UCLA CHPR is evaluating the implementation and outcomes of the AAIMM initiative, which is designed to reduce Black and African American infant and maternal mortality and morbidity in Los Angeles County.

Black and African American families are disproportionately impacted by birth inequities. 

According to BlackInfantsandFamilies.org, Black and African American babies in Los Angeles County are two to three times more likely to die before their first birthday than babies of other races. Black and African American women in Los Angeles County are four times more likely to die as a result of pregnancy complications than women of other races. 

The Los Angeles Department of Public Health, in partnership with First 5 LA and the LA County Department of Health Services, Department of Mental Health, Black-led community organizations, mental and health care providers, funders, and community members, launched the Los Angeles County African American Infant and Maternal Mortality (AAIMM) Prevention Initiative to address the high rates of Black infant and maternal deaths countywide.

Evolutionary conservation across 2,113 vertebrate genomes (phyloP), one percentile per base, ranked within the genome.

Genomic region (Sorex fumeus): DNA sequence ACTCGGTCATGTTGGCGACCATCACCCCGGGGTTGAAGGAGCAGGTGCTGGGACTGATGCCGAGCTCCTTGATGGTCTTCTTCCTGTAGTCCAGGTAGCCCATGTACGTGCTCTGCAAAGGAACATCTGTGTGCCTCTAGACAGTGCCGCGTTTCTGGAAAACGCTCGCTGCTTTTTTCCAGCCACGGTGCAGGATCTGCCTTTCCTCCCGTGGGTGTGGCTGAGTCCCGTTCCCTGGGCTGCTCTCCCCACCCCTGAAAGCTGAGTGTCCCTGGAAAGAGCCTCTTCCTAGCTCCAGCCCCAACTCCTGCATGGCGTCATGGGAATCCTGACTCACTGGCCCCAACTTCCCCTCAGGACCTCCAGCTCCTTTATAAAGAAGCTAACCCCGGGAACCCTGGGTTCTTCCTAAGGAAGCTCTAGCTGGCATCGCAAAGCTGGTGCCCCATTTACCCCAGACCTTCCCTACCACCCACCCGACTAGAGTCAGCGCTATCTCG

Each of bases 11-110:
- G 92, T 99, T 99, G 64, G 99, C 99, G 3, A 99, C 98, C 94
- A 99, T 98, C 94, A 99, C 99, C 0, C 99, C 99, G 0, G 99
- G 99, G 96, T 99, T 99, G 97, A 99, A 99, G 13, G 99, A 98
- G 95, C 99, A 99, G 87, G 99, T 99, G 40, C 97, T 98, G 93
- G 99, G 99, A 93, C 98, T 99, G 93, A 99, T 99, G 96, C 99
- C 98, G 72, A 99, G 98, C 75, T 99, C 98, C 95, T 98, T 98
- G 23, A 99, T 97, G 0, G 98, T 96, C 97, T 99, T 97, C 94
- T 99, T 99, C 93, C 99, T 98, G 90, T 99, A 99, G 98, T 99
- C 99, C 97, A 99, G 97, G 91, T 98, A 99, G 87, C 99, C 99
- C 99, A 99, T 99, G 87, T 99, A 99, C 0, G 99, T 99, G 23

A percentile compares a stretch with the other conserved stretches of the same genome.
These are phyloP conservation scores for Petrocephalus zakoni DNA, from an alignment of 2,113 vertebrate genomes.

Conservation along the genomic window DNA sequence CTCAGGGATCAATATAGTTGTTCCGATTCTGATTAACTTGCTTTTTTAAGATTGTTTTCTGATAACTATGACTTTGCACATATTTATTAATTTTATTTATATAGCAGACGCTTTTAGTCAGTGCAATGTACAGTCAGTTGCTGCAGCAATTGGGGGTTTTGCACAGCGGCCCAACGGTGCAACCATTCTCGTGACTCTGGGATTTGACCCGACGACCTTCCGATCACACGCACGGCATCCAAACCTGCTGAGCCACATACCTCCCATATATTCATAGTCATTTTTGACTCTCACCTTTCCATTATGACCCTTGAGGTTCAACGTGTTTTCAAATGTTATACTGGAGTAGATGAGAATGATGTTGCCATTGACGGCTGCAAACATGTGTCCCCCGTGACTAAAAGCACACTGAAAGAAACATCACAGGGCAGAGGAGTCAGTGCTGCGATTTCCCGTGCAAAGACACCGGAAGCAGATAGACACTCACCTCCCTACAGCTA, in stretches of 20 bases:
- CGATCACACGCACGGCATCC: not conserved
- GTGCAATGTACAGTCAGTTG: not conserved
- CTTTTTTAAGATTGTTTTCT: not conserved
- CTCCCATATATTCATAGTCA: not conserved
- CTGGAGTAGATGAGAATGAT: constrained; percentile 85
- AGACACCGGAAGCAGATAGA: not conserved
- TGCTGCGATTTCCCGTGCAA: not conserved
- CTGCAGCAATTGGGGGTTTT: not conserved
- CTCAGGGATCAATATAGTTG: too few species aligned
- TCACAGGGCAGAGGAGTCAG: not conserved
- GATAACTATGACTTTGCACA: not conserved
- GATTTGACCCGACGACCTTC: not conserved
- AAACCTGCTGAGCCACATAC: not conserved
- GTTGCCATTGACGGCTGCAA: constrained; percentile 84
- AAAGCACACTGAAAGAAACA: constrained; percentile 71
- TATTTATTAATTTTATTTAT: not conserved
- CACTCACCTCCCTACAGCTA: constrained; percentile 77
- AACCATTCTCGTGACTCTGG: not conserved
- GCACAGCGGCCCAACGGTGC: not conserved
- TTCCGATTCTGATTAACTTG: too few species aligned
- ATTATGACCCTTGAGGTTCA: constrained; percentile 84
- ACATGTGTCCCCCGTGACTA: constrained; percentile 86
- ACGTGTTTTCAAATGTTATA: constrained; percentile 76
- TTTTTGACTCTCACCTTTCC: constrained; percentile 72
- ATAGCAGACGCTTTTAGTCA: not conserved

The AAIMM Initiative addresses the underlying causes of disparities in maternal and infant health by recognizing that the root cause is the stress resulting from a Black person’s exposure to racism. This stress has a significant impact on the bodies of Black birthing persons. AAIMM also acknowledges the influence of societal structures that perpetuate racism and hinder culturally competent care and recognizes the presence of implicit and overt bias within the support systems that affect Black families. By approaching its work from this perspective, the AAIMM Initiative aims to dismantle the systemic barriers and ensure equitable and culturally sensitive care for Black birthing persons and their families.

The UCLA Center for Health Policy Research is currently evaluating the AAIMM Prevention Initiative and findings will be released in summer/fall 2023.

AAIMM Objectives at a Glance

Reduce women’s exposure to stressors in the social environment

Block the pathway from social stress to physiological stress

Intervene as early as possible if and when stress has taken a toll on health

Build and sustain an infrastructure and funding for the previous goals.